Yarm Ferret Rescue September 2007
by Sue Lloyd
It has been a busy year for us, a slow winter with regards re-homing ferrets but the situation improved during the spring. Now however, we're heaving with kits.
Some of the ferrets re-homed have been to replace much loved pets that have been killed by dogs and I would view dogs with ferrets with great caution, especially if you wander around game fairs and shows with your ferret(s) running around on a lead, as even dogs who are on leads can still lunge for your ferret. Also, if your ferret escapes and next door has a dog please ask them to look out for your ferret so that hopefully they can find it before their dog does.
I have a lot of rescued kits and adults, some of whom have survived on very strange diets, needing homes. One jill who belonged to a friend, whilst being quite well, lost all seven of her kits due to not having any milk. The vet advised fresh meat to be fed daily.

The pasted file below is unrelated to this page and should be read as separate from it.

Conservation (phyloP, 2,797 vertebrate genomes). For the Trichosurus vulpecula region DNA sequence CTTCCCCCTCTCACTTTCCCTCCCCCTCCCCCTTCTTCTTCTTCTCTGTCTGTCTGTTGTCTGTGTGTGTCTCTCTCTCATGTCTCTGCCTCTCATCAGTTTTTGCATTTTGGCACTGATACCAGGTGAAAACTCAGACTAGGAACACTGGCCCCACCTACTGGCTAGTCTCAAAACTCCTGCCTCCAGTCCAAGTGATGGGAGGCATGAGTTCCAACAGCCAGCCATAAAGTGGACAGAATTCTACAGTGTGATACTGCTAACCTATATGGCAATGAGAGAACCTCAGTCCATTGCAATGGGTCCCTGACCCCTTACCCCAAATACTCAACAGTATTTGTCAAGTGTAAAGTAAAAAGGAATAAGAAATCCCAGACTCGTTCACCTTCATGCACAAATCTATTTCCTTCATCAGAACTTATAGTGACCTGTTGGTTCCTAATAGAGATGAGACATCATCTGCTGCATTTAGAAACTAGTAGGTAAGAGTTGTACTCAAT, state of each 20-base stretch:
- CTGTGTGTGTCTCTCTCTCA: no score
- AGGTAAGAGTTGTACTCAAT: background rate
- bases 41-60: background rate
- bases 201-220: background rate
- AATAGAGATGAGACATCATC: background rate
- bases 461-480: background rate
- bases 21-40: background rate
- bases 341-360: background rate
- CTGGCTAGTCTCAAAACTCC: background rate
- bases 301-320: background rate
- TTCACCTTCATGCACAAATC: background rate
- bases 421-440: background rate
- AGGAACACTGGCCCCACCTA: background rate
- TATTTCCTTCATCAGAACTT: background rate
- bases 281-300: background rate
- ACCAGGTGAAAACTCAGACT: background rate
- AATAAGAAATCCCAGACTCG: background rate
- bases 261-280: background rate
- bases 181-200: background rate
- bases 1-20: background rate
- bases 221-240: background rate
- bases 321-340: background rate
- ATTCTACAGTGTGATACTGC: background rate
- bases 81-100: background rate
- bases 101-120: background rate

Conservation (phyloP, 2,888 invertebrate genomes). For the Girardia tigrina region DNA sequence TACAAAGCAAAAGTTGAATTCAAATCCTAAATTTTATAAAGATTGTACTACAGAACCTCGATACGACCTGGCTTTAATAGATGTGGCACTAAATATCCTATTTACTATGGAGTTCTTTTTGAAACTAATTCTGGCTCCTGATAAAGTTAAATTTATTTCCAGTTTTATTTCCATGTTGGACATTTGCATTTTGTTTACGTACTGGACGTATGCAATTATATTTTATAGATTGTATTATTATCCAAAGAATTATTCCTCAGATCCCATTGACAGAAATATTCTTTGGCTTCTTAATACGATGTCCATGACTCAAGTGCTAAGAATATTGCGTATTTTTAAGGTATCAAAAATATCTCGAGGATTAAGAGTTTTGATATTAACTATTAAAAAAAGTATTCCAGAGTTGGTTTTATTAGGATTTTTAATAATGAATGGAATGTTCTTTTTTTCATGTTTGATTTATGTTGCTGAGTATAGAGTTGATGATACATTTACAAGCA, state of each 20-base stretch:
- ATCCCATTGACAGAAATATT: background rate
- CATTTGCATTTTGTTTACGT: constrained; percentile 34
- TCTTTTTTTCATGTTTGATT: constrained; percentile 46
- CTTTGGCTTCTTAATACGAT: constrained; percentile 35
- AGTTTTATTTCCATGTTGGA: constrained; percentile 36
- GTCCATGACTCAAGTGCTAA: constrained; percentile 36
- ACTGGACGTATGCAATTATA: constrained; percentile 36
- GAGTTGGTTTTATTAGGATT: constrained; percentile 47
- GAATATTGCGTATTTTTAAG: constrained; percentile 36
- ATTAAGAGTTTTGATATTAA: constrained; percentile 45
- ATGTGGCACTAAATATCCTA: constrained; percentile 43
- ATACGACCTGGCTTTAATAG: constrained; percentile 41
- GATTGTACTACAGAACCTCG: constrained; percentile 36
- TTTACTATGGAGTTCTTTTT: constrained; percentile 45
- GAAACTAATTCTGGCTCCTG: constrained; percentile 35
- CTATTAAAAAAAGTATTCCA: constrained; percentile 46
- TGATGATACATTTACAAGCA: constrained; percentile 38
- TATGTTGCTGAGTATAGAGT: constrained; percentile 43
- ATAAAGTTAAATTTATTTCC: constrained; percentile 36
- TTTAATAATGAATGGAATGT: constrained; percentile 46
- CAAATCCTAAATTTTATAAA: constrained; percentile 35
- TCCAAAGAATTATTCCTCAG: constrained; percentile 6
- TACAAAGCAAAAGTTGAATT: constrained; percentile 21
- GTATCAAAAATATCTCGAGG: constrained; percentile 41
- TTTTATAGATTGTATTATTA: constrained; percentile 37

Over the summer as an area co-ordinator I have received several phone calls from owners needing foster mothers for orphaned kits and from jills in milk looking to take on orphaned kits. Perhaps the NFWS could keep a register of nationwide fostering needs ie. foster jills available and orphaned kits in need? Could this go on the website? As a non-computer person I would be happy to keep a paper register but cannot take any more in at the moment as I at saturation point.
One jill I took in this summer was found in a pub car park frantically searching for her kits although her milk had dried up. No one in the small surrounding village had any idea of to where she had come from; she has since been re-homed. I have a strong feeling that she may have been dumped, but what happened to the her kits?
Remember Alice's skin problem (May's Newsletter, No 78)? Well whilst she now has three lines of furless skin on her back which looks like scar tissue, the vet discovered the problem was flea allergy, so now we know!
First Published September 2007